Former Addict is Leading the Campaign to Save Lives

Executive Director Foundation for a Drug-Free World South Africa, Carmen Margro

Carmen Margro, once an addict, now heads Foundation for a Drug-Free World South Africa. She says saving lives with the Truth About Drugs is "the best high" she's ever had.

When South African Carmen Margro found the Truth About Drugs online, her first thought was “We could be saving so many lives.”

CEO and founder of HOPE Online Forum for Abused Women and Children, Margro worked daily with victims of drug-related violence in South Africa, a country where drug consumption is twice the world norm.

But Margro had a personal stake in the fight too as a former crack addict. “If I’d known the truth about drugs back then and educated myself, I would not have touched a single drug,” she says. “That’s why I believe that there is still hope and that I have been given a second chance at life.”

Seizing that second chance, Margro got to work. She began by overseeing the distribution of 2,000 booklets at a major political rally. Next, to create what she calls a ripple effect, she organized the training of 60 hand-picked community leaders in Gauteng Province, empowering those already actively addressing social ills with effective tools.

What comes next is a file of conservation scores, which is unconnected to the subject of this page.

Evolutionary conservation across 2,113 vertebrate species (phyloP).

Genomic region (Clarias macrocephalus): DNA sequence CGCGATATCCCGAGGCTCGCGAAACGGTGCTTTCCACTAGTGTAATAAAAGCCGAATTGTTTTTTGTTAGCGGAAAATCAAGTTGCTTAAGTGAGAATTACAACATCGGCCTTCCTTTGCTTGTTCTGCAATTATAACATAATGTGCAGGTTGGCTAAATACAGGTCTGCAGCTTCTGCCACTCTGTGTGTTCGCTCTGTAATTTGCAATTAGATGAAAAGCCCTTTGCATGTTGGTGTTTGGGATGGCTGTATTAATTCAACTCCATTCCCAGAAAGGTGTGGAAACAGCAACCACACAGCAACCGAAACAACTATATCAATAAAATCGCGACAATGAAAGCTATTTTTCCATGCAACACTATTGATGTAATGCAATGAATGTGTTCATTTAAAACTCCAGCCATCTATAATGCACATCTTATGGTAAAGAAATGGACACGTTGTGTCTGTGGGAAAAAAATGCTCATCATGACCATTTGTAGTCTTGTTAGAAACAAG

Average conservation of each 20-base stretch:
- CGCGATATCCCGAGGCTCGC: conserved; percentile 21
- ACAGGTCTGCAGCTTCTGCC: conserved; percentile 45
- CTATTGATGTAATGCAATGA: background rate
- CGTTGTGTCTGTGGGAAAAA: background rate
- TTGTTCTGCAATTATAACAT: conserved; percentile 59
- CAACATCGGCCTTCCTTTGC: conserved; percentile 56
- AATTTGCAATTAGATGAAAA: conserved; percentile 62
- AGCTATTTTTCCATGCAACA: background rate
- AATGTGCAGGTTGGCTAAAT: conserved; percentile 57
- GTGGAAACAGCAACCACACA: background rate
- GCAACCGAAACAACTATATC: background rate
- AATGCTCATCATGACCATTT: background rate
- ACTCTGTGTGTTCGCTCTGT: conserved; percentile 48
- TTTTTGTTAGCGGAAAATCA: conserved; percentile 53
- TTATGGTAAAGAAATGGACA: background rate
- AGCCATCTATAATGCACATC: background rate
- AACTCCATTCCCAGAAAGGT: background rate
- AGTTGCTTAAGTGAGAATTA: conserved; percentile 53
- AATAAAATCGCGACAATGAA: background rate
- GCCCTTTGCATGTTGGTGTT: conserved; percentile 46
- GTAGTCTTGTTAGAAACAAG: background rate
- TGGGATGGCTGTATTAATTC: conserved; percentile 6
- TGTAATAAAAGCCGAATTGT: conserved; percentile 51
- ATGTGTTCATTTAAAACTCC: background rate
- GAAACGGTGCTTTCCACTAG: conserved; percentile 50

Margro then formed her own Drug-Free World group and held a launch event attended by more than 5,000, which in turn created an avalanche of interest with more than 500 requests for seminars in schools, churches, and other community venues. “We have created a monster,” she says.

While her team fulfilled those requests, delivering Truth About Drugs training, venue after venue, it simultaneously targeted Eldorado Park, a neighborhood where an estimated 72 percent of the population age 6 to 60 use drugs. Through door-to-door distribution, Margro’s team reached 42 percent of Eldorado Park’s households, and the neighborhood reported a 30 percent drop in DUIs.

Margro, who went on to become the director of Foundation for a Drug-Free World South Africa, soon created 24 chapters throughout the country, and received provincial and then national government backing to bring the program to schools across the country.

“So the message for addicts out there is — look at me today,” she says. “It’s about saving lives. And it’s the best high that I’ve ever had.”

Source: Foundation For a Drug Free World


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